Farley Dwek Blog
Here at Farley Dwek Solicitors, we are passionate about NHS Continuing Healthcare funding (NHS CHC). We believe that everyone should understand what NHS CHC is and why they might be entitled to claim it.
So, what is NHS CHC and how and why should you claim it?
There are two types of NHS CHC claims:
- The first is where a person, who is alive, claims NHS CHC to pay for their care now and for the future.
- The second is where a person has paid for their care in the past, without applying for or being granted NHS CHC, but has now passed away. In this scenario, their next-of-kin may re-claim the previously paid care fees retrospectively.
Either way, in order to obtain NHS CHC, you must be eligible. (Eligibility is a separate topic and one that is covered in detail on our website and in our Free Guide).
Your right to NHS Continuing Healthcare funding
Your legal right to NHS CHC is enshrined in the National Heath Act 1948. The Act sets out the fundamental points to which healthcare is free at the point of delivery.
Everyone has paid for their free care through their taxes and National Insurance contributions. Therefore, claiming for NHS CHC is a legal right. It is the same as if you went to hospital and you had to have an operation. It should be paid for by the NHS.
So, if you are awarded NHS CHC, you are only claiming your entitlement.
It is not the same scenario as if you were claiming against the NHS for negligence. In this scenario, a judgement has to be made and if the NHS are found at fault then they have to pay damages and legal costs. There is the whole dilemma of who is to blame, is it the doctor at fault, why were mistakes made, etc etc.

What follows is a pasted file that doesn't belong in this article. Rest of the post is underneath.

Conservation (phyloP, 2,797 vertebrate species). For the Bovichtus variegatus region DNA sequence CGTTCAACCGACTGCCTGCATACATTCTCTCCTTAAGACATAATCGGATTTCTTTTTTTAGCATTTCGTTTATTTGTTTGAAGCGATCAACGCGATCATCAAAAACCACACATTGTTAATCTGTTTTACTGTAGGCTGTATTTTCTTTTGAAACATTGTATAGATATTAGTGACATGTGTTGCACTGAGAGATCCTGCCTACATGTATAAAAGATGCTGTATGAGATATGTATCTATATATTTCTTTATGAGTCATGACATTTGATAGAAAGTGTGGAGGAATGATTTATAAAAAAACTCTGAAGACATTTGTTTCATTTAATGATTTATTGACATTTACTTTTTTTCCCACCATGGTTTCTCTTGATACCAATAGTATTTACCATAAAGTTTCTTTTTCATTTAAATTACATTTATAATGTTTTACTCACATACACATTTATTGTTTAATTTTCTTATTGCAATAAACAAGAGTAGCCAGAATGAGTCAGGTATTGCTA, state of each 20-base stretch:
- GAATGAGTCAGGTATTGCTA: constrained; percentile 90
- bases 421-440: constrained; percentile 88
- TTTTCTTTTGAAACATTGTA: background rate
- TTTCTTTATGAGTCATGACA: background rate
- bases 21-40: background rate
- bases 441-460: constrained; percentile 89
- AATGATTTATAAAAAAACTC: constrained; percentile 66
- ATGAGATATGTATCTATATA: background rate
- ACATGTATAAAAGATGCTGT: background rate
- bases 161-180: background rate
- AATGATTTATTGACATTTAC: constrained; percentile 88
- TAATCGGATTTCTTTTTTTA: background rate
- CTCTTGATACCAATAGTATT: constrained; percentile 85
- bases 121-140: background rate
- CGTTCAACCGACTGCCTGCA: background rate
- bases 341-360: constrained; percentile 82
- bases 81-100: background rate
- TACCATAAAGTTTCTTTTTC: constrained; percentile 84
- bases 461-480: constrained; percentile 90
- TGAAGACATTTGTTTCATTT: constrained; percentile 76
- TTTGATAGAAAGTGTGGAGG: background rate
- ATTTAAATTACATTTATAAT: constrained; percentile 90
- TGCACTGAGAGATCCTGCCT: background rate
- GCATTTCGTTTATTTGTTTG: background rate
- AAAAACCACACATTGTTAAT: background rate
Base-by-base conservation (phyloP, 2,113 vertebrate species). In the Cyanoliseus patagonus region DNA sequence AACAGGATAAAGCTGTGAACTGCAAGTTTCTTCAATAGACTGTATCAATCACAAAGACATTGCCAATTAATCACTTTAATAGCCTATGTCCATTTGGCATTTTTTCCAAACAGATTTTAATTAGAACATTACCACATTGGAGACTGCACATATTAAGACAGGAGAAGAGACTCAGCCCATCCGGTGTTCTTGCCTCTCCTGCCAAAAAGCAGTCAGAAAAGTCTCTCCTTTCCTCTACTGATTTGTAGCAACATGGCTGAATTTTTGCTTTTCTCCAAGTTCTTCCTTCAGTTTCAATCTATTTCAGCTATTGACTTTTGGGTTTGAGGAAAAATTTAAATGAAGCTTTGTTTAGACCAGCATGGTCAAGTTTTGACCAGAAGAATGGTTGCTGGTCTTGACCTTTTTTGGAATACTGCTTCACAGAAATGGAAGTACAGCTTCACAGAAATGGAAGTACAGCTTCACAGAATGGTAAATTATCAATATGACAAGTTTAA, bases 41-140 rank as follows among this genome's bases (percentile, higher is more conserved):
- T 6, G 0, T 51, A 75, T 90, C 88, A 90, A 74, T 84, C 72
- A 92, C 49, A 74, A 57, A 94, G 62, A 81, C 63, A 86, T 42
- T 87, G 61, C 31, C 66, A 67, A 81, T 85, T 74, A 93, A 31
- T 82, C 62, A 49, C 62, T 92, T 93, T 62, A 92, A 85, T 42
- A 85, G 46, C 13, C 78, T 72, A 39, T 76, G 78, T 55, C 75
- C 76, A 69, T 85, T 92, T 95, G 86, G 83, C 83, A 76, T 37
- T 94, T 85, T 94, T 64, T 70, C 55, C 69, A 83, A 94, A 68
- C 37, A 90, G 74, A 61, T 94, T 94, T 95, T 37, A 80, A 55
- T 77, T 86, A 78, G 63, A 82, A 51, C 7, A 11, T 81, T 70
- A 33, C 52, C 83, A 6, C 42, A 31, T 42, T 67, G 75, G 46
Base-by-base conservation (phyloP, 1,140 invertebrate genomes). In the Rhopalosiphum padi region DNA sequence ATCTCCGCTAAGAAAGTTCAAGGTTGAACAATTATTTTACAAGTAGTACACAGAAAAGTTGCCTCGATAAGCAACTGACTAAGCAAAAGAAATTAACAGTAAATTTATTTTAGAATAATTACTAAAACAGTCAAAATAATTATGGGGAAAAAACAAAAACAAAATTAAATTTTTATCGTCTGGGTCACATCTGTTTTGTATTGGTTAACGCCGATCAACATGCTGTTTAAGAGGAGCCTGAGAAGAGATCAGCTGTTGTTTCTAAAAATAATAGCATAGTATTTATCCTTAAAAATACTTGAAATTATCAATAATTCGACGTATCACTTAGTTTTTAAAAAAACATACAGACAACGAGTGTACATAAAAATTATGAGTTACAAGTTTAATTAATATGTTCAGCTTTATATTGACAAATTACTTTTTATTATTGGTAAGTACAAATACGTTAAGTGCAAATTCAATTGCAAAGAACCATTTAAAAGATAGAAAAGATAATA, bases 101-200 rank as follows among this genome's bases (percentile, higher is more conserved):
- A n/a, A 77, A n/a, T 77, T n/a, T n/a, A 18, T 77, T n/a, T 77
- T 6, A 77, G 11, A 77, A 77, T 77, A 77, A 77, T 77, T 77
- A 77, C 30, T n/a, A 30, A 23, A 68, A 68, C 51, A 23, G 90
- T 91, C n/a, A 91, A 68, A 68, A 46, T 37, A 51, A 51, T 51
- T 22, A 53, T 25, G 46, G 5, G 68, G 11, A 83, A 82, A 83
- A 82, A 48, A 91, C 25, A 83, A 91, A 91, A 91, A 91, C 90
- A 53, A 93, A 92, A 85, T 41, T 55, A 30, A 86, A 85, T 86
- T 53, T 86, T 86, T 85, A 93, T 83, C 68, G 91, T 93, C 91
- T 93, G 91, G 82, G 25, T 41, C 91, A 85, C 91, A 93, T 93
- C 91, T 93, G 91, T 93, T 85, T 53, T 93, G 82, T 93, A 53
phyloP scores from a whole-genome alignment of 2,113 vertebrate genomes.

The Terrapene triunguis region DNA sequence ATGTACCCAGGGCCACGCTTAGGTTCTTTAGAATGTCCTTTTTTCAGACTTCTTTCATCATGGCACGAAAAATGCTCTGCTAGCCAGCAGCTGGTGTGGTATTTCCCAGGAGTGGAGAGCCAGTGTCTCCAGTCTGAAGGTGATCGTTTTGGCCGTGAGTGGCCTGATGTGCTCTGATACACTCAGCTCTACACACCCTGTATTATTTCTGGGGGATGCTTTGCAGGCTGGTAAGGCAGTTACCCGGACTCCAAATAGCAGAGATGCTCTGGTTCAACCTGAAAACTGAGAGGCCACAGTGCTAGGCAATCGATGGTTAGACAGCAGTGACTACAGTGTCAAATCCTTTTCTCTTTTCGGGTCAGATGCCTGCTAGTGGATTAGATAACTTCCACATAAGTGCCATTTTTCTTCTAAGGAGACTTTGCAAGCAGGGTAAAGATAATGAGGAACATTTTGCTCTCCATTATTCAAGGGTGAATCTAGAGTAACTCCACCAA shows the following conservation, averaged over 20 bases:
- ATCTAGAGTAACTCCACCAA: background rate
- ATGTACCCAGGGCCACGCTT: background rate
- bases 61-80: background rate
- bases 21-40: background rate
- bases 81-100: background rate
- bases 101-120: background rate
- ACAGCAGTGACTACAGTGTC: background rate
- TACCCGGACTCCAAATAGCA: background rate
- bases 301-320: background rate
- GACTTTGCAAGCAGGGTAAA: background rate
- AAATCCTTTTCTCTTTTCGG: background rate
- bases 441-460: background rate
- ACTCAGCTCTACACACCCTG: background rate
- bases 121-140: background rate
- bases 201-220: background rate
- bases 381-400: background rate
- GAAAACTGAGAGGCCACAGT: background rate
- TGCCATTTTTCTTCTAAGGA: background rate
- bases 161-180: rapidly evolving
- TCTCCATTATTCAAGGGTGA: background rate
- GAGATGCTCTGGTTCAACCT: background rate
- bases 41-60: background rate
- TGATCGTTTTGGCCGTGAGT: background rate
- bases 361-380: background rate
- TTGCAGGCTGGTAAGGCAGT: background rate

This is not a case of blaming someone.
When you claim for NHS CHC, you are claiming back your own money that you have paid into the system. This should have been paid for by the NHS originally. You are simply claiming back what you have wrongly paid.
NHS CHC protocols
The protocol for claiming NHS CHC is governed by a National Framework, which has its own rules and claims procedures. However, the NHS is constantly in breach of the rules, in terms of delivering the service, so that claims run on without any real enforcing.
A claim that should last no more than 2 years takes 4 or 5 years. This means that the NHS must pay interest on a longer period than necessary, which is a waste of public money. In the meantime, the person making the claim has to finance their care themselves, often causing much aggravation and stress. People often have to sell their homes to pay for their care funding, or their homes are used as a deferred payment to pay for care until the person dies.
The constant delays by the NHS are a disgrace and Government need to grasp this problem and deal with it. There are currently 160,000 people claiming NHS CHC and many thousands more who have wrongly been denied claims.
The protocols must be adhered to. You can’t go to court to enforce the claim.
The Framework and protocols are just not carried out in a fair impartial way. If you complain about the delay, the NHS will often reply “We don’t have the resources, there is only one nurse dealing with it and they are off for 2 weeks leave, you are number 26 in the queue, you’ll just have to wait”.
So, how do you challenge this?